Understanding poor lymphatic function and how to improve it: revisiting old facts and examining new leads to help wounds heal

Published on October 7, 2014   42 min
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This talk is about understanding poor lymphatic function and how, when we improve it, we can actually help wounds heal.
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One of the most important things is to understand the difference between lymphoedema and oedema. On the left, we see lymphoedema. Lymphoedema is when surgery or some other process, has damaged the lymphatic system. Up to 80% of its functional capacity can be damaged, and yet still, a lymphoedema or a tissue swelling may not appear. That´s because there is a large reserve capacity. And you can see that clearly, on the slide, on the left. It´s only when the load becomes greater than the transport, that swelling will occur, in that particular area. If we look on the right side, we see what oedema is. Oedema is, when the lymphatic system, even when it´s working at 100%, can´t remove the weighting load. So there is a vast difference between the two of them. It´s important to understand that.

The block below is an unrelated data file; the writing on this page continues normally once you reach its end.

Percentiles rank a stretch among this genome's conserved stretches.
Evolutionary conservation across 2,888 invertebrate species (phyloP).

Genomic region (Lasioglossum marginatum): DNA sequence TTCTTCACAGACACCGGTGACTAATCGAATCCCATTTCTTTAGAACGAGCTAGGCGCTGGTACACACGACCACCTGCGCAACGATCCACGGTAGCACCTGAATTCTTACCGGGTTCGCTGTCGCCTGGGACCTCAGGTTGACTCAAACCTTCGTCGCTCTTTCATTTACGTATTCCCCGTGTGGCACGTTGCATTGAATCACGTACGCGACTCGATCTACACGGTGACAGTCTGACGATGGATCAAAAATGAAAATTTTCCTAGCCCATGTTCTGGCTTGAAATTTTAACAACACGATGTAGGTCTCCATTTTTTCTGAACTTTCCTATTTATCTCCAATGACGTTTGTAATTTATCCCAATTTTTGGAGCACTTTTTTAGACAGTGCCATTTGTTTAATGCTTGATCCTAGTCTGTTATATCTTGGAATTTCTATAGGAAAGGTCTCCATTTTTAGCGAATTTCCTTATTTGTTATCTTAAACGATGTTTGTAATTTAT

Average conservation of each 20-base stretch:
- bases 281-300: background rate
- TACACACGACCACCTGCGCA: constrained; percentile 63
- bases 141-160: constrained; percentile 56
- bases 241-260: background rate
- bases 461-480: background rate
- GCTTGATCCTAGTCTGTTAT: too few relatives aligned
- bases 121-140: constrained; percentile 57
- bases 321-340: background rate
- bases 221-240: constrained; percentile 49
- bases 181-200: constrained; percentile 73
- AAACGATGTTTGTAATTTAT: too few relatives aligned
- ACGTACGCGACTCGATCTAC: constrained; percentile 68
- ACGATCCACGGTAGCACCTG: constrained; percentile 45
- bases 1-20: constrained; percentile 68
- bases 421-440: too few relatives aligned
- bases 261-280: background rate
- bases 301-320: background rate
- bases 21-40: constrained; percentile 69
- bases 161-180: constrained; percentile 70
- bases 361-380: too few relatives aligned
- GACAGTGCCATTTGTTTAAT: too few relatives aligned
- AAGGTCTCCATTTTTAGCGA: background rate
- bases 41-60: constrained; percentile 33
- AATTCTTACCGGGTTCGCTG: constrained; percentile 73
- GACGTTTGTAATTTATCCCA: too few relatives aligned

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Before we look at wound healing, we've really got to understand about the lymphatic system and what its consequences are when it's not working properly. And there's all sorts of reasons why it may be not working properly-- genetics, that is primary lymphoedemas; surgery; radiotherapy; soft tissue damage; or pressure on our lymphatic system.
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Understanding poor lymphatic function and how to improve it: revisiting old facts and examining new leads to help wounds heal

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